Merle Haggard

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Unforgettable Review

by Stephen Thomas Erlewine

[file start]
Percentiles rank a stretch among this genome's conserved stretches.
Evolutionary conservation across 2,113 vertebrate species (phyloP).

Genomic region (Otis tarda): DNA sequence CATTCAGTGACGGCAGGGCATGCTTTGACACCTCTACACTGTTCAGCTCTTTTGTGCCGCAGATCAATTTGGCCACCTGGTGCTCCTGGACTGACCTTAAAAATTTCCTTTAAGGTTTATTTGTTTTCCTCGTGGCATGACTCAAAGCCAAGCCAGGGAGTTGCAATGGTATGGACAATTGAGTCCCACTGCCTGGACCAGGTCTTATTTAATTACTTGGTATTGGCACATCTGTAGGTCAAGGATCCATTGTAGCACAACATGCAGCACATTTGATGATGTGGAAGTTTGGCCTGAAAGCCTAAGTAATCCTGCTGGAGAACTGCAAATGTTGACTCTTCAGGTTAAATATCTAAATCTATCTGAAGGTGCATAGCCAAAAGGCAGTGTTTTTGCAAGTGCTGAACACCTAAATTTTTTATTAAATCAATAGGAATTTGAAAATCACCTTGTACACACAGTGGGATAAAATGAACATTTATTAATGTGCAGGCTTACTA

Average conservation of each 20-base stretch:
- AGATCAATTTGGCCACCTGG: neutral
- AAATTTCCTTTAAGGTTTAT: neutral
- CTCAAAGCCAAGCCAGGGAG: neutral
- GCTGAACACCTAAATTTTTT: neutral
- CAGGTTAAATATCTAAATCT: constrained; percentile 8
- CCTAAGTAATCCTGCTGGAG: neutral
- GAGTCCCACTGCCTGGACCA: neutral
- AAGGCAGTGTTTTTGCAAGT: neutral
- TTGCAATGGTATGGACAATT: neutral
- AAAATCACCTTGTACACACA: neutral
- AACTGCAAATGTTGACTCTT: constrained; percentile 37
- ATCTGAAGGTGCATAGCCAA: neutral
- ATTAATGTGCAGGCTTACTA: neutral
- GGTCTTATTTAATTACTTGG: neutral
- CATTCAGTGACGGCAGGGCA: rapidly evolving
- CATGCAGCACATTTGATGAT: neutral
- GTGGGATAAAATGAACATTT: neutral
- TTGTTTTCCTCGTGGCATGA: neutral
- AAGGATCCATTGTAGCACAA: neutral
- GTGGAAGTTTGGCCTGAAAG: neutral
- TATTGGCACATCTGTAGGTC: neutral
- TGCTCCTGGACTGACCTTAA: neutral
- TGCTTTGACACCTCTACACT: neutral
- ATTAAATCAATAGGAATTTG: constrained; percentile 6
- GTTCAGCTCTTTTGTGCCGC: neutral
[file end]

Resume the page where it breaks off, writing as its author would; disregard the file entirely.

As the '90s drew to a close, Merle Haggard left major labels behind, putting out a pair of excellent records on the punk label Epitaph before parting ways with them and releasing a politically charged album on an even smaller indie called Compendium, before quietly returning to his longtime home, Capitol, in 2004 with Unforgettable. This album is part of a long line of veteran singers tackling the American popular songbook -- i.e., pre-rock & roll vocal pop standards such as "As Time Goes By," "Stardust," and "I Can't Get Started." This may be a common move, but coming from the contrarian Haggard, it seems as idiosyncratic and comfortable as his collection of classic country covers, Roots, Vol. 1. Like that album, this is warm, relaxed and laid-back, impeccably performed, and pleasurable to hear. Not that it contains any surprises -- it's filled with low-key, piano-driven arrangements suited for a late-night smoky bar or any other of the many similarly styled standards records -- but what makes Unforgettable work is Haggard's easy, assured delivery. He may not reinvent these songs, but he sings them as if they were his own, making this a small, romantic gem for listeners who love Hag the singer as much as they love Hag the writer.

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